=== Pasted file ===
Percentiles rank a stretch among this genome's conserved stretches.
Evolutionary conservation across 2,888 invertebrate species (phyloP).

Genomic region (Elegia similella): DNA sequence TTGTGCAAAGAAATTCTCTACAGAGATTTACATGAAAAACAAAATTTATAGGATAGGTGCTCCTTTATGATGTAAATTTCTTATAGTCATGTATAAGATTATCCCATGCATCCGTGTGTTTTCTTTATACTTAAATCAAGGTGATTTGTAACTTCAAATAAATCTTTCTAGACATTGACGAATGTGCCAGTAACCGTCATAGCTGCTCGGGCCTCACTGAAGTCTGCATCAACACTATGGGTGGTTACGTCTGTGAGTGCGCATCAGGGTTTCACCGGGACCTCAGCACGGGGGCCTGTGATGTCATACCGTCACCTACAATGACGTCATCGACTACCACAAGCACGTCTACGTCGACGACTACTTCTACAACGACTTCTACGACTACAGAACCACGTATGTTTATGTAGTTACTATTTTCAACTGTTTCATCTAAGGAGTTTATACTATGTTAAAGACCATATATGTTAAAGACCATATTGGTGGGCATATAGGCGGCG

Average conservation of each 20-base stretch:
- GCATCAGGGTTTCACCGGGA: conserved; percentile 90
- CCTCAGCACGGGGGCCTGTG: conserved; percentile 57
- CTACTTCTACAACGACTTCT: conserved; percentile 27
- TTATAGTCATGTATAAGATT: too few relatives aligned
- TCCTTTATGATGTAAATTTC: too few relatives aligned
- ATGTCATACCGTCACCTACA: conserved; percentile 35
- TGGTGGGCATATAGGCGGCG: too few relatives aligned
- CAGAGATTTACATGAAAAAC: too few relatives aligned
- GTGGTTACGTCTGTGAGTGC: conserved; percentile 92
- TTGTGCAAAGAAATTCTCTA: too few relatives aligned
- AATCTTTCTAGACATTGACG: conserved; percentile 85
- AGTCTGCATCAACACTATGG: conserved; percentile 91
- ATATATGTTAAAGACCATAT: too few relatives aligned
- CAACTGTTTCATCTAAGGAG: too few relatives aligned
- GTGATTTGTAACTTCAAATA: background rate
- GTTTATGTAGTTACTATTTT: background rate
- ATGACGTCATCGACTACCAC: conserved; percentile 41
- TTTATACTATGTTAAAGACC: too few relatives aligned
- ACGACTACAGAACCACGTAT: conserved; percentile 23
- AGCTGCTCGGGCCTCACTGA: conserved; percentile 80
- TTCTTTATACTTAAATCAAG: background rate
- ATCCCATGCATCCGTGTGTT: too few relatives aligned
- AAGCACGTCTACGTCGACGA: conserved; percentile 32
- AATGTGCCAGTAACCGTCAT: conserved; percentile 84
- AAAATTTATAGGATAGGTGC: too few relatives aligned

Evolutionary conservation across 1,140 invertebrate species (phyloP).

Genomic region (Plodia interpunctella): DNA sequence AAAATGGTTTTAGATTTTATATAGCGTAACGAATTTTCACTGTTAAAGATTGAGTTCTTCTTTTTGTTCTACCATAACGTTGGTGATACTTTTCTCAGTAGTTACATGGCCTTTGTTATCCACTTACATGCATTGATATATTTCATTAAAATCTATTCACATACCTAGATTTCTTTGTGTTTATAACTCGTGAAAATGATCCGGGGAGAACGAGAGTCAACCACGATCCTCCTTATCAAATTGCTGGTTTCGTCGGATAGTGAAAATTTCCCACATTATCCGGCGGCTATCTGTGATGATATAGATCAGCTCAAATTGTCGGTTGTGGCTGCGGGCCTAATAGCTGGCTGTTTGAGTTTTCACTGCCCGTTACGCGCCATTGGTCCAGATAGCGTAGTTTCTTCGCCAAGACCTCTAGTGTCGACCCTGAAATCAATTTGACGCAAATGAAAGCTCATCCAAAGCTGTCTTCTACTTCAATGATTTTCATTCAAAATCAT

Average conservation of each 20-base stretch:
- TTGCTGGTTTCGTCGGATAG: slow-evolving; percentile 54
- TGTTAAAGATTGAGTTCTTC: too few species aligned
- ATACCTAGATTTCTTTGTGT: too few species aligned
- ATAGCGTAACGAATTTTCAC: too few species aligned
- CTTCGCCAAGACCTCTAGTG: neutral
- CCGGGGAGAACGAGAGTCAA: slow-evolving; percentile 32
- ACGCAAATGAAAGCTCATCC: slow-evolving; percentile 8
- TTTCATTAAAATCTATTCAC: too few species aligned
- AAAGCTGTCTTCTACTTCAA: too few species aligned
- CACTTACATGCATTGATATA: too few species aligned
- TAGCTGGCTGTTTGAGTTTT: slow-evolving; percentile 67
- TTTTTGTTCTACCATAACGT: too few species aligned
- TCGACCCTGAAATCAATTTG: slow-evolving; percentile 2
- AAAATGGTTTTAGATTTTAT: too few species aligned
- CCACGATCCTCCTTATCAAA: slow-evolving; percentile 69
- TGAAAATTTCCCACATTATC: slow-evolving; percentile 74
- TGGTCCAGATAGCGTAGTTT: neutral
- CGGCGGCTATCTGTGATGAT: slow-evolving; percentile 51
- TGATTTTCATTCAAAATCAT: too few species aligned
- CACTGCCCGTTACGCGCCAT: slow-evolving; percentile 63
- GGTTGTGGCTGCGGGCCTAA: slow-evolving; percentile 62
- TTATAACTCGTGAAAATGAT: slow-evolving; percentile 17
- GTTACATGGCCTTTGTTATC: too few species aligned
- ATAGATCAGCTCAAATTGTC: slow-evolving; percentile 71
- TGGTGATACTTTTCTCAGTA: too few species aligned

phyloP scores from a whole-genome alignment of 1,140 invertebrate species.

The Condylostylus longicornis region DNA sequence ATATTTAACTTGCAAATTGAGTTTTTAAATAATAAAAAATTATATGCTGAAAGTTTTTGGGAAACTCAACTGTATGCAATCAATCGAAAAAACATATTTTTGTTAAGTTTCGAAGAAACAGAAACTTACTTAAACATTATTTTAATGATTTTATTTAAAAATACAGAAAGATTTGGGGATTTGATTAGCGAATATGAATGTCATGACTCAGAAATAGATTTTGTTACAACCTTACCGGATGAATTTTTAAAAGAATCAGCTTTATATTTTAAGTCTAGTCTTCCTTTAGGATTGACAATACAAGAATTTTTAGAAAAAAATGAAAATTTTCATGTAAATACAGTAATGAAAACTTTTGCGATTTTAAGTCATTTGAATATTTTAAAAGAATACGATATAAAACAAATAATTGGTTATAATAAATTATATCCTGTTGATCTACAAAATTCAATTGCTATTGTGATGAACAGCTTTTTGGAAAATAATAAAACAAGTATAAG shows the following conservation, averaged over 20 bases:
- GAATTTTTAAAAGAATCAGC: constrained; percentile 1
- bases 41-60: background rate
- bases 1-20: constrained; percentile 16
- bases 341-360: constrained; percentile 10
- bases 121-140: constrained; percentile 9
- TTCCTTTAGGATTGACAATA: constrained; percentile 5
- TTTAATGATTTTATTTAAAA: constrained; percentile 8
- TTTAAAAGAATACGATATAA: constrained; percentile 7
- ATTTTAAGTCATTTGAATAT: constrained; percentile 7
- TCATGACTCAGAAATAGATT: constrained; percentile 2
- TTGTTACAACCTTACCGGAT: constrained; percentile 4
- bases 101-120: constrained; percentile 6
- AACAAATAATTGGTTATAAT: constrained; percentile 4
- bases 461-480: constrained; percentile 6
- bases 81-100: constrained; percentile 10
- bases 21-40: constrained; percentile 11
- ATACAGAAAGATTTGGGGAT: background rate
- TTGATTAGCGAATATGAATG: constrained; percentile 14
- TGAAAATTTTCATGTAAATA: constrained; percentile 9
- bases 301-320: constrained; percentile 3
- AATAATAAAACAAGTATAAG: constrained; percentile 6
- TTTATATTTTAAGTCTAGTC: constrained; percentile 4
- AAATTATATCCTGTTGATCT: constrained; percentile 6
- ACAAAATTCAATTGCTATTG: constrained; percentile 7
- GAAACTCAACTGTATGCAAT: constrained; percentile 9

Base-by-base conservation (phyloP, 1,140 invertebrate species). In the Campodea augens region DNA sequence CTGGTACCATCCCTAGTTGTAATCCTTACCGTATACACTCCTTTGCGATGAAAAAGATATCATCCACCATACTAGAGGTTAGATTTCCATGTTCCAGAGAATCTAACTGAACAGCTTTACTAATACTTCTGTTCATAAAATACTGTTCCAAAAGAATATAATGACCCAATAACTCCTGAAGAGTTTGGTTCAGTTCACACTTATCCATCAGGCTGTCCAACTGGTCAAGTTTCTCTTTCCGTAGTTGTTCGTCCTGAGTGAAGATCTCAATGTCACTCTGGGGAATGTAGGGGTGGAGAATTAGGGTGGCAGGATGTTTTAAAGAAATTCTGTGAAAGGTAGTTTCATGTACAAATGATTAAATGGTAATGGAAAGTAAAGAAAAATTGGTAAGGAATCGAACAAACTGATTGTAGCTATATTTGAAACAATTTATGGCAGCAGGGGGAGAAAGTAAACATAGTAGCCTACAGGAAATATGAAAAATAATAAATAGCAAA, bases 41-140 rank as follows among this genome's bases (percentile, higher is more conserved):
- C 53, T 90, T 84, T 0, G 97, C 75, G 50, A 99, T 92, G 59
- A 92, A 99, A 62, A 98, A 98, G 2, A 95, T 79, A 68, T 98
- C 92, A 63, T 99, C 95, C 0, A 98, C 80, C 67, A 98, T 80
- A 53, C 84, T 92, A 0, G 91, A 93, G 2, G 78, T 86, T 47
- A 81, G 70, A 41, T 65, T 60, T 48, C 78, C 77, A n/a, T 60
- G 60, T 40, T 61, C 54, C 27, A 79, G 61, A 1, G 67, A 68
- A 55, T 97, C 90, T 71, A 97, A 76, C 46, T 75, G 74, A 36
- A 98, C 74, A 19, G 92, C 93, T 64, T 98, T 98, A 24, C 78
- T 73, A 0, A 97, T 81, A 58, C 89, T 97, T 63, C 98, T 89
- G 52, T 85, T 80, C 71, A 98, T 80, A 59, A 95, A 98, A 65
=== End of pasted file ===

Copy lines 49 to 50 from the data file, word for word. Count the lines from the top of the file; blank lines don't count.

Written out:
- TGGTCCAGATAGCGTAGTTT: neutral
- CGGCGGCTATCTGTGATGAT: slow-evolving; percentile 51